Jeremy Winters, left, tethered to his guide, Justin Kulers, completes the 5-kilometer run as part of the USA Paratriathlon National Championship in Austin, Texas. Jeremy placed first in his division making him the Men’s Paratriathlon National Champ.
ARNOLD AIR FORCE BASE, Tenn. – Jeremy Winters has one word he lives his life by: perseverance.
Winters, the son of Joe and Patricia Winters, was recently named the Men’s Paratriathlon (Tri 6) National Champion. Jeremy, who is legally blind, competed in the USA Paratriathlon National Championship in Austin, Texas, in May.
“It was a long road for him,” says Patricia, Jeremy’s mother and a technical specialist in Aerospace Testing Alliance’s (ATA) Integrated Test and Evaluation Department. “But once Jeremy sets his mind to do something, you can rest assured he will work hard until he accomplishes his goal.”
Jeremy, 39, was diagnosed with the degenerative eye disease Cone-Rod Dystrophy (CRD) at age 10. CRD is an inherited progressive disease that causes deterioration of the cone and rod photoreceptor cells and often results in blindness.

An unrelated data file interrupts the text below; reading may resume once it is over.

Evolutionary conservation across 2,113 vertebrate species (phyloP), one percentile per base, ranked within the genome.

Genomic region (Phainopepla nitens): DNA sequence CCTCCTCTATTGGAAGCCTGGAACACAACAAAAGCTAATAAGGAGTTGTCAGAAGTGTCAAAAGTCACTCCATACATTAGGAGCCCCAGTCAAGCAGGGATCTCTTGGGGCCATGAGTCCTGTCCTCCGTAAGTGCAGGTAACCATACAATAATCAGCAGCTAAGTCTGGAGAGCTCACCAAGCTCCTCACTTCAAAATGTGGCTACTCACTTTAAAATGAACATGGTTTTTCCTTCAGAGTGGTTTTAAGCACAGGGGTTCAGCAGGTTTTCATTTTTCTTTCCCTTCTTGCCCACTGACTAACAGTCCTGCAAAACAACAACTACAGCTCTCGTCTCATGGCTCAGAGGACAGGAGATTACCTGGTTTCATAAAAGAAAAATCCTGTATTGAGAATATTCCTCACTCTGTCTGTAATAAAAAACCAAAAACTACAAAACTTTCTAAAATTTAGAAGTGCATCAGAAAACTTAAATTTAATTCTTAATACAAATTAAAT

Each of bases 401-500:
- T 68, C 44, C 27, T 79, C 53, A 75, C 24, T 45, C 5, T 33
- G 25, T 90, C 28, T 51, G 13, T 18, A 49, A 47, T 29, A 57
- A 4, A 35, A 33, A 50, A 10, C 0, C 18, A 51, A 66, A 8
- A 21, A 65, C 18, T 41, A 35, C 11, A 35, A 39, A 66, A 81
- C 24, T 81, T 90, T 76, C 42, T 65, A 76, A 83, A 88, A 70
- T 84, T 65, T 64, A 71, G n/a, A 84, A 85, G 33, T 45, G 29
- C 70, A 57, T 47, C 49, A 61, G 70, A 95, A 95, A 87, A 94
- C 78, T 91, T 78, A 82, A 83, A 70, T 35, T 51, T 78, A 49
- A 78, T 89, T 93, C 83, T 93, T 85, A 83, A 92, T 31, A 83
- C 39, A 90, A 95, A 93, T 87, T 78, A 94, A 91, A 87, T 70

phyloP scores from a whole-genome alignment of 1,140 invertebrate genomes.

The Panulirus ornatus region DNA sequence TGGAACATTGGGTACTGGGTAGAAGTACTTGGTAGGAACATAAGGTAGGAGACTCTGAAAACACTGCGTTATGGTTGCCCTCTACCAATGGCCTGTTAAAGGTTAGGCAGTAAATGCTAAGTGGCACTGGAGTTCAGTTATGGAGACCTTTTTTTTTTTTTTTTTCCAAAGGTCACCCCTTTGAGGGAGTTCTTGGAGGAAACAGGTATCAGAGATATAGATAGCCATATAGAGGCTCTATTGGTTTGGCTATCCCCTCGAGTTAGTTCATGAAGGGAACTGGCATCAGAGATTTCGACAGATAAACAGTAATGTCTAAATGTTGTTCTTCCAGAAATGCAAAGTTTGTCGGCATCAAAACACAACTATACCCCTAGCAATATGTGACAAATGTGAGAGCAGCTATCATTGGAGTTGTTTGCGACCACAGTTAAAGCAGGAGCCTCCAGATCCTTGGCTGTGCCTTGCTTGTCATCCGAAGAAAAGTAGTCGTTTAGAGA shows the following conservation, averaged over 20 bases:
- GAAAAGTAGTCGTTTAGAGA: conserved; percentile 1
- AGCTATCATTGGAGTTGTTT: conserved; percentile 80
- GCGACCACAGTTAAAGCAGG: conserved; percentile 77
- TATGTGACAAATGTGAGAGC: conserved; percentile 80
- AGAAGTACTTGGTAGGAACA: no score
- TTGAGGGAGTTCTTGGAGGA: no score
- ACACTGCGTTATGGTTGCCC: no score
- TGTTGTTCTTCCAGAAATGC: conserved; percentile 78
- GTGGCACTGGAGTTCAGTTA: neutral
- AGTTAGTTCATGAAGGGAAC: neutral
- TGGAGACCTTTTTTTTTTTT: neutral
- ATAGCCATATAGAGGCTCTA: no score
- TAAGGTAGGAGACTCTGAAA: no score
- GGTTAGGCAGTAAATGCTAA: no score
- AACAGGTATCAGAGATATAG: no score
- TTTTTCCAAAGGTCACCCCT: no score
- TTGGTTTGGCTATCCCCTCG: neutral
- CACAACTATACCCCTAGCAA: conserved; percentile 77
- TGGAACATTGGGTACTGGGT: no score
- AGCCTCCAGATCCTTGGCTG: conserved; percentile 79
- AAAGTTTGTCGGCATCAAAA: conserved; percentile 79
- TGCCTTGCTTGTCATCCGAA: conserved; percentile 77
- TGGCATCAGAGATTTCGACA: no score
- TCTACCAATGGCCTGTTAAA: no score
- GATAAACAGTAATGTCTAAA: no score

“Losing his vision slowly each year helped him adjust to a different way of seeing as he grew older,” Patricia said. “Jeremy was involved in several contact sports at a young age, and little things that occurred during the games caught our attention that something just wasn’t right.”
“Jeremy is a very positive person which I contribute a lot to his dad, Joe,” Patricia said. “When he could no longer see well enough to play contact sports his dad helped him turn to track, which Jeremy really enjoys. Joe drove Jeremy back and forth to Nashville during Jeremy’s junior and senior year of high school to participate in Amateur Athletic Union (AAU) track. It was a great, positive experience for Jeremy. “
While there is no cure for CRD, Jeremy does not let his visual impairment keep him from reaching his goals … one of which was teaching. Jeremy received his doctorate from the University of Tennessee, Knoxville and is a math education professor at Middle Tennessee State University (MTSU).